The bombing, in which a van full of explosives opposite the AMIA building was detonated, was similar to the March 1992 Israeli Embassy attack in Buenos Aires, possibly also committed by Hezbollah. The attacks, it appears, occurred with the support of Iran, though the Iranian government repeatedly denied these charges.
Two months after the attack, Berro was reported by radio stations in Lebanon to have been killed by the Israeli army, apparently an attempt to cover up his role in the attack in Argentina. After the bombing, Berro’s wife received $300 a month from Hezbollah.
In late 2005, Berro was identified as the bombing perpetrator after years of investigation and speculation into who committed the bombing. According to official Argentine government prosecutor, Alberto Nisman, Hussein’s two US-based brothers had testified that he had joined the radical Shia militant group Hezbollah. “The brothers’ testimony was substantial, rich in detail and showed that he was the one who was killed,” Nisman added. A U.S. House resolution in July 2004 declared Berro was the suicide bomber, but the identification was not declared positively until November 2005 after Berro’s relatives in Detroit identified his photograph. Berro was also recognized with “80 percent certain[ty]”  by eyewitness Nicolasa Romero, who saw the driver in the van near the AMIA building. Some Argentine journalists, however, have expressed reservations about these alleged findings; in an op-ed for La Nación, Jorge Urien Berri objected to those who “insist in taken hypotheses as proven when they not”, and contested Berro’s involvement in the incidents”. Berro’s two brothers also had denied this version in April 2005 before a US prosecutor, stating that Berro had died on September 9, 1994 during combat in Lebanon. No proper autopsies or DNA tests were done. The police dumped in a bin the head thought to be that of the bomber.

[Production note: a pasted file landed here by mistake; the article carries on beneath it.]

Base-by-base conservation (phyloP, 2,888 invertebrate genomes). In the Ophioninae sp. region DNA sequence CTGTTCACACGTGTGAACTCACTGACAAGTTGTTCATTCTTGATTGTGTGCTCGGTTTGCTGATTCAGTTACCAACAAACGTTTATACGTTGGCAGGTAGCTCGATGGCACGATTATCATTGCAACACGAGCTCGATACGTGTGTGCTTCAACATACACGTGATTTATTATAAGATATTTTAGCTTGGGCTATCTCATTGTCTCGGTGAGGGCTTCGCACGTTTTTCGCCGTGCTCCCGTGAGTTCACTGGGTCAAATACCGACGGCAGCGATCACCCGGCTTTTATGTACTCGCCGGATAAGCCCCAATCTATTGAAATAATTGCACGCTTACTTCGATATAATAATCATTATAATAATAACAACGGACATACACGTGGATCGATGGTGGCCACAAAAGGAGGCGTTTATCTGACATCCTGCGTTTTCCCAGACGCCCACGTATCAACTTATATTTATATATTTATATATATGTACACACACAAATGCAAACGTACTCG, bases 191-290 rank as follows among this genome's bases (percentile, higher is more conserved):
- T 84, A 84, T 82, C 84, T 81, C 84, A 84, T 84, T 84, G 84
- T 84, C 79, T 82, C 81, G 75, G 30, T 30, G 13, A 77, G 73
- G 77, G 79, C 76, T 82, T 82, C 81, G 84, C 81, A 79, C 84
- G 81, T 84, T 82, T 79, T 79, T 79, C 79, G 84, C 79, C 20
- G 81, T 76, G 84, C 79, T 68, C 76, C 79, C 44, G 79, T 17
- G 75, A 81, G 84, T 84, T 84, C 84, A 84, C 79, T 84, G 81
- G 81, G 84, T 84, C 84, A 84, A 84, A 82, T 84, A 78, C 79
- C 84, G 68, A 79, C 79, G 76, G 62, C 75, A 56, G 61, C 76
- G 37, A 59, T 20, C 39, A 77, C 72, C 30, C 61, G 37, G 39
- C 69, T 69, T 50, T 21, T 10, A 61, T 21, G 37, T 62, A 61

Berro’s brother, after apparently identifying Berro in a photograph, now denies that Berro had any role in the attack. “They changed the truth,” he said. “I gave them the photo [of Berro] at 17 years old, but when I saw photo in the news, I said, ‘How are they publishing the photo that I gave them a few months back? They said in the news that I identified the photo, and it’s not true. I gave them the photo of him at 17, but I don’t know who is in the others.”
In a May 2007 interview, James Cheek, Clinton’s Ambassador to Argentina at the time of the bombing, told La Nación, “To my knowledge, there was never any real evidence [of Iranian responsibility]. They never came up with anything.” The hottest lead in the case, he recalled, was an Iranian defector named Manoucher Moatamer, who “supposedly had all this information.” But Moatamer turned out to be only a dissatisfied low-ranking official without the knowledge of government decision-making that he had claimed. “We finally decided that he wasn’t credible,” Cheek recalled. Ron Goddard, then deputy chief of the US Mission in Buenos Aires, confirmed Cheek’s account. He recalled that investigators found nothing linking Iran to the bombing. “The whole Iran thing seemed kind of flimsy,” Goddard said.